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All About Jazz: The web's most comprehensive jazz resource

Artist Profiles


By Published: October 22, 2003

"My husband and I had been having serious marital problems for years and, at first glance, the music seemed to be making things worse. To be sure, the music was a catalyst for many things, not the least of which was my new-found courage to speak my mind. I was singing again after a self-imposed twenty-two-year hiatus and, instead of the meek, easily intimidated wife I had been, singing before audiences had opened my mouth in more ways than one. Just a few months before, with a copy of the book, Victims of Abuse Speak Out clutched behind my back, I had walked into the living room and, with chin defiantly in the air and in an unsteady voice, told my husband that I would no longer tolerate verbal abuse. He was to be as civil and decent with me as he was with friends and strangers or I would simply walk out of the room (or the house, if necessary) from then on. Though I trembled when I was called upon to do it, this worked well for me. Funny, but he didn’t seem amenable to it at all. I didn’t know what to do with this brazen courage that alarmed even me, but I was damned if I, a forty-year-old woman, was going to be cowered into silence any longer. Now that both sons were in college and it was just me and my husband at home, I dreaded being alone with him. But I dreaded that dread even more. So I spoke up. More and more. Louder and louder. Until I could finally hear myself."

"And now it was December 30, 1997 and I was happily engrossed in my music charts, getting them ready for tomorrow when my husband walked into the room and gave me an ultimatum. He told me, "If you go to rehearsal tomorrow, don’t come back home. If you want to keep living here, you will cancel tomorrow’s rehearsal, the recording date and all engagements you now have. You will cancel them tonight - once and for all. And if you do go to rehearsal and come back home, you will have hell to pay.""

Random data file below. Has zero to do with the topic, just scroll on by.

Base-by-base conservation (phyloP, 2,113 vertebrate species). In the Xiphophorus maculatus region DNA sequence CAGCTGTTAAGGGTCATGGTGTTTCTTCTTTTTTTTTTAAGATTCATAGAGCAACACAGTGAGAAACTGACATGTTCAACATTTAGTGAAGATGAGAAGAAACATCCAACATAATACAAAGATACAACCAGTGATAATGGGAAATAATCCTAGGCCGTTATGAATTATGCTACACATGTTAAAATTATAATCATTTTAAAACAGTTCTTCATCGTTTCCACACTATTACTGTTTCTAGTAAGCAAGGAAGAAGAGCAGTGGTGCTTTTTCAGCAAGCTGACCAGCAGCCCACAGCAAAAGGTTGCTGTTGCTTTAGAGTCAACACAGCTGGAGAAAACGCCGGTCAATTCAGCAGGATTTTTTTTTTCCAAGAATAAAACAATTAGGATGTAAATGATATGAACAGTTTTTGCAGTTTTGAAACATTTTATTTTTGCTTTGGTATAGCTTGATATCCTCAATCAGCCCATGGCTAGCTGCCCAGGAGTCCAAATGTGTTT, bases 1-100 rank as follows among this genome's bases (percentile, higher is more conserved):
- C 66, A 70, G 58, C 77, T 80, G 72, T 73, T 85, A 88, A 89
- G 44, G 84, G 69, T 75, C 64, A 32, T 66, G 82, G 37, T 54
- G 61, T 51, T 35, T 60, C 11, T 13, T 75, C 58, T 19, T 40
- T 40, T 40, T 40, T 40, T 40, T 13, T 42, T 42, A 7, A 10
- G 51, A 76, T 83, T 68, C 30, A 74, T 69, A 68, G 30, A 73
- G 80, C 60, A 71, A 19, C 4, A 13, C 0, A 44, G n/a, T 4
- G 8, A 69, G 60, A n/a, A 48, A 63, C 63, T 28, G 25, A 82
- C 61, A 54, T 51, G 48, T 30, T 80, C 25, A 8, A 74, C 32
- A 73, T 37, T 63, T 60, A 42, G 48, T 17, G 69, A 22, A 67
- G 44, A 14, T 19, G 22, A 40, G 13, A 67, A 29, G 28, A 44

"I could not believe that this man, whom I had met at fifteen and fallen in love with when he was a brilliant and promising pianist, with whom I had gotten baptized and married at eighteen, who had such a fine, upstanding reputation in our community and congregation, was standing above me issuing an ultimatum with threatening consequences if I made the "wrong" choice. I knew things were bad and that they were coming to a head, but I couldn’t believe it had come to this."

"I made my decision to leave that night. And he was right - I did have hell to pay. And in the middle of hell, I panicked. I fought back and screamed at the top of my lungs and ran for every door that led outside, but he was stronger than me. After we had both calmed down, I asked him if he was through. "Yes", he replied. I got up, packed some of my things, ALL of my music and left. I was scared as hell, but I left anyway. I didn’t know where this would lead, but I left anyway."

"Four months later, it’s April 1998. To avoid further harassment I had moved to Richmond, Virginia and started living on my own and supporting myself for the first time in my life. The bank had helped by transferring me to Richmond. Between April and August, I drove from Richmond to Roanoke several times a month, sometimes in the middle of the week, to record and do gigs. We’d finish a session in the studio or a gig around midnight and I’d drive the 180 miles back to Richmond to be at work the next morning. I was exhausted but happy; completely engrossed in the project, in my job and in my new-found freedom."

"In September 1998, the CD, Renaissance, was finally released. I drove to Roanoke, filled the back of my Subaru station wagon with 1000 CDs and, after much celebration and ballyhooing with my family and friends, went back home."

"At first, I went through great pains to mail the CDs to booking agencies and every public radio station whose address I could get my hands on. I took them to local music stores, small boutiques, restaurants - anywhere they would be played and/or put on consignment. To be sure, the Richmond and Roanoke public radio stations were playing my CD and that was a big thrill to hear it for the first time on the radio. I remember calling my youngest son and screaming into the phone that they were playing my song on the RADIO-O-O-O-O-O!!!!! We both screamed like very happy idiots. Things were really moving ahead, it seemed."

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